At Weatherby & Associates, PC, we encourage our clients and their families to “be the squeaky wheel” and to never hesitate to advocate for patient rights for nursing home residents. That is one of the overall recommendations outlined in the 2005 Justice in Aging piece called “20 Common Nursing Home Problems—and How to Solve Them.” For more details on this report, visit www.justiceinaging.org. This is the fourth and final blog on our site which will outline the top 20 problems they have identified.
#16 Refusal to Readmit from Hospital. After becoming a resident of a nursing home, there can be instances in which residents need to be re-hospitalized. State laws require that the nursing home hold a resident’s bed while they are away at the hospital for a certain amount of time (usually about two weeks). The bed hold time period is paid privately if the resident is paying privately, and covered by Medicaid if the resident is currently on Medicaid. Even if the bed hold time period has been exceeded, a Medicaid-eligible resident has the right to be re-admitted to the next available Medicaid-certified bed. This section of the Nursing Home Reform Law aims to protect continuity of care and avoid a resident being moved to a new nursing home.
#17 Excessive Charges. It is inappropriate for nursing homes to charge extra for items such as catheter supplies and incontinence products for residents covered by Medicare or Medicaid because the nursing home must accept payment from both as payment in full. A resident is only financially obligated to pay any deductibles and co-payments authorized by law. Notification of all separate charges should always be made in the initial admission agreement. A nursing home should thus limit their separate charges to the ones authorized by the admission agreement.
#18 Refusal to Support Resident and Family Councils. A nursing home is obligated to provide private meeting space to resident and family council groups. These councils can be great forums to discuss any issues or problems. They also designate one employee as a liaison. The nursing home employee should not run or control the meetings. The nursing home must consider and respond to any complaints or recommendations made by the groups.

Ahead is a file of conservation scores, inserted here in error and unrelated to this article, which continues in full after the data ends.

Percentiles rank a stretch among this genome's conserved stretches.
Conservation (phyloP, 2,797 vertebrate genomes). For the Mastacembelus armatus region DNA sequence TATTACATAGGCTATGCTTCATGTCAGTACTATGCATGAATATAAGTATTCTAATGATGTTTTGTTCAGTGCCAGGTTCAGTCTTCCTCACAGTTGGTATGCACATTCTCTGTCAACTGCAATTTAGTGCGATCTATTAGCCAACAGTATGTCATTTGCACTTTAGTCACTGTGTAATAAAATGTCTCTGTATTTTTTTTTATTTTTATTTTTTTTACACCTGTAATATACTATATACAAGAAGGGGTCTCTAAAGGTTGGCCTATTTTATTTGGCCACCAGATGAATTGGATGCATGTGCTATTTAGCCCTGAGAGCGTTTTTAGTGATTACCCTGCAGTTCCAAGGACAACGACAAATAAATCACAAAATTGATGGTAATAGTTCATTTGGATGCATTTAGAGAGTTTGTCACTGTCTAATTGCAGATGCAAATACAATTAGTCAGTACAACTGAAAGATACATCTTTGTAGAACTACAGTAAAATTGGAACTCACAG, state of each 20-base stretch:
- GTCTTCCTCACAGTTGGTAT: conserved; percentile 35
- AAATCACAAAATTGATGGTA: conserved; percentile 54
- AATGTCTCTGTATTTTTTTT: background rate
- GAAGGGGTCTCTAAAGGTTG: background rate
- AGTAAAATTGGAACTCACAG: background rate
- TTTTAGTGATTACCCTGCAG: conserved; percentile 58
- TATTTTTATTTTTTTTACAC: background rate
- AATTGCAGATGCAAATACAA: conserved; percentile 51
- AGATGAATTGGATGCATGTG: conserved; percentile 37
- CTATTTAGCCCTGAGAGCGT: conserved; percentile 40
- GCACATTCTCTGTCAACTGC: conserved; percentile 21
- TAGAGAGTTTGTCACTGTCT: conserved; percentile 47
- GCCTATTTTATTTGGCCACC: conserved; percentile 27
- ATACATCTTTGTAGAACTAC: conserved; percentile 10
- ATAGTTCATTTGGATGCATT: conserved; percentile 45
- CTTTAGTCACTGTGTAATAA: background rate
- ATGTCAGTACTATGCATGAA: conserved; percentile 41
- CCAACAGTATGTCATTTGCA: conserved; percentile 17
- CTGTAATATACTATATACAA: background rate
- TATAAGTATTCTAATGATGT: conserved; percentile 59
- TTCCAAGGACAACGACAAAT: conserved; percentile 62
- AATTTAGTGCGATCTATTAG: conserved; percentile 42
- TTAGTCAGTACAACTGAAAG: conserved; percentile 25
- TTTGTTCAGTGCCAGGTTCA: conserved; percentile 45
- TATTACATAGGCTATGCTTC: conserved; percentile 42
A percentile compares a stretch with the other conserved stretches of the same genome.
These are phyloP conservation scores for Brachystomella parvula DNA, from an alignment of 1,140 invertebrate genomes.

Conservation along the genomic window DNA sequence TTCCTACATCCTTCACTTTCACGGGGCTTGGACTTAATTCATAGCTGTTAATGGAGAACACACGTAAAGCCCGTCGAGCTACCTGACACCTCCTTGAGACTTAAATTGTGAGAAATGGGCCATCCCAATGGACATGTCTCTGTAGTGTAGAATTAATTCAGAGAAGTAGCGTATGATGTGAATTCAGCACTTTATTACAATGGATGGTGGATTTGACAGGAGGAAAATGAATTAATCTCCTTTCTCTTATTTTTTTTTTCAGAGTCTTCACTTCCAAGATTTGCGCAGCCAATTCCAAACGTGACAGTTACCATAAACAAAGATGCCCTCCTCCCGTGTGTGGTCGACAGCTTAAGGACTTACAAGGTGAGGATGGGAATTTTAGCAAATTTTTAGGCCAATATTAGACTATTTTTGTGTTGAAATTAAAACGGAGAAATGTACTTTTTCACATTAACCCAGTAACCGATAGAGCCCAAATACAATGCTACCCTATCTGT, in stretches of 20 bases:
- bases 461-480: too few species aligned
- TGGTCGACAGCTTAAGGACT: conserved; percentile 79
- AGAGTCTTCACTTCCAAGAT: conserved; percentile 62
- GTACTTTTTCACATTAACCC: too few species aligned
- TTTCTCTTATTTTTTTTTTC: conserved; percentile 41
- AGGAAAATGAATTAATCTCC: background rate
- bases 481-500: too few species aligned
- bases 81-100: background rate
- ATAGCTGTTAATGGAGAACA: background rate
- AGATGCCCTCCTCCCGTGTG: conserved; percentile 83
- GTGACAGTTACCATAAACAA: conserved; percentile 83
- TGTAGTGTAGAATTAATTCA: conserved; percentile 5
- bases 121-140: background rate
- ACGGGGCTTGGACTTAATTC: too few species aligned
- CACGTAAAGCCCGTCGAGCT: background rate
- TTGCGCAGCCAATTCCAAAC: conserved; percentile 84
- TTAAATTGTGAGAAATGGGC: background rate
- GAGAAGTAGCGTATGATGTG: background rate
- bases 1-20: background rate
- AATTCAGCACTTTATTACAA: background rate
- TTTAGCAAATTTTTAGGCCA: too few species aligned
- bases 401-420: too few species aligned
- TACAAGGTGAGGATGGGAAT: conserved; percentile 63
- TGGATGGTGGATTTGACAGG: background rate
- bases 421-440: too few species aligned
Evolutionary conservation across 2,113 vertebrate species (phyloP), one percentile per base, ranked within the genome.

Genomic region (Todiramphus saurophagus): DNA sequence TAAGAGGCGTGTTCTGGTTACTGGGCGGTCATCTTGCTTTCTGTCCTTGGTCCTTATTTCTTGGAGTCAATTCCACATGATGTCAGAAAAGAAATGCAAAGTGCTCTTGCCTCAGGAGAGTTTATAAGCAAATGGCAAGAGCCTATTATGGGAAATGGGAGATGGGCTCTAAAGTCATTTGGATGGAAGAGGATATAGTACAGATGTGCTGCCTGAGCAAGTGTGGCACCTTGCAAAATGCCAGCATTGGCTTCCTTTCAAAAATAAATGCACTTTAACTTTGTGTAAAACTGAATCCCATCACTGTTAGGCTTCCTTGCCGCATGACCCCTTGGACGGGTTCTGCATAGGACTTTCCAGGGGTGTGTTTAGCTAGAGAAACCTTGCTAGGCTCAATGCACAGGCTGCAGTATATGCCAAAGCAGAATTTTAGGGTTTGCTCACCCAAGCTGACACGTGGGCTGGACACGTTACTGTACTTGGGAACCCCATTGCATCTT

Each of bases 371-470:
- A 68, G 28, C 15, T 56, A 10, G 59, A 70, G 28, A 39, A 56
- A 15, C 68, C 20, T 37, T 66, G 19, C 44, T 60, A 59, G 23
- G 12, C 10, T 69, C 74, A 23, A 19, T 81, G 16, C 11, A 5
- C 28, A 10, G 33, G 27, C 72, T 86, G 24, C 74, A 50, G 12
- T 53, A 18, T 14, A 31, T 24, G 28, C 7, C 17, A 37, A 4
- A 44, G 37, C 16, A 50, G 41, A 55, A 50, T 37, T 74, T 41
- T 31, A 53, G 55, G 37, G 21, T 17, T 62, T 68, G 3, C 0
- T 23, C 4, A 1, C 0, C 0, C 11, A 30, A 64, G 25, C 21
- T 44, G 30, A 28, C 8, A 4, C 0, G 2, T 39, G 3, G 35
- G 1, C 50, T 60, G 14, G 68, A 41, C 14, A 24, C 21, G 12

#19 Eviction Threatened for being ‘Difficult.’ Nursing Home Reform Law clearly states six limited reasons for eviction and “being difficult” is not one of them. They include failure to pay, no longer needing nursing home-level care, needs are no longer being met, presence which endangers others’ safety, presence which endangers others’ health, and the nursing home itself going out of business. If a notice of eviction is given, it must list a phone number for a state agency which inspects and licenses nursing homes. Residents can always request an appeal of the eviction from this agency, in response to which a hearing is held. Many cases have revealed that the nursing home simply did not do adequate care planning and inappropriately tried to evict the resident when they became difficult.
#20 Eviction Threatened for Refusing Medical Treatment. Like all individuals, a nursing home resident has the right to refuse medical treatment. This reason alone is not grounds for eviction. One situation in which a resident might refuse treatment is if they are terminally ill and do not want to take steps to extend their life. It is important to note the reasons why refusal of treatment does not endanger others and why a higher level of care is not needed.
The report concludes with a word on being vocal. All residents of nursing homes are deserving of high-quality care. It is the responsibility of the residents and their advocates to demand to be heard. At Weatherby and Associates, PC we are advocates for our clients and we work hard to make sure our clients are finding ways to thrive in their current living environments. For more information on life care planning, call us at 860-769-6938.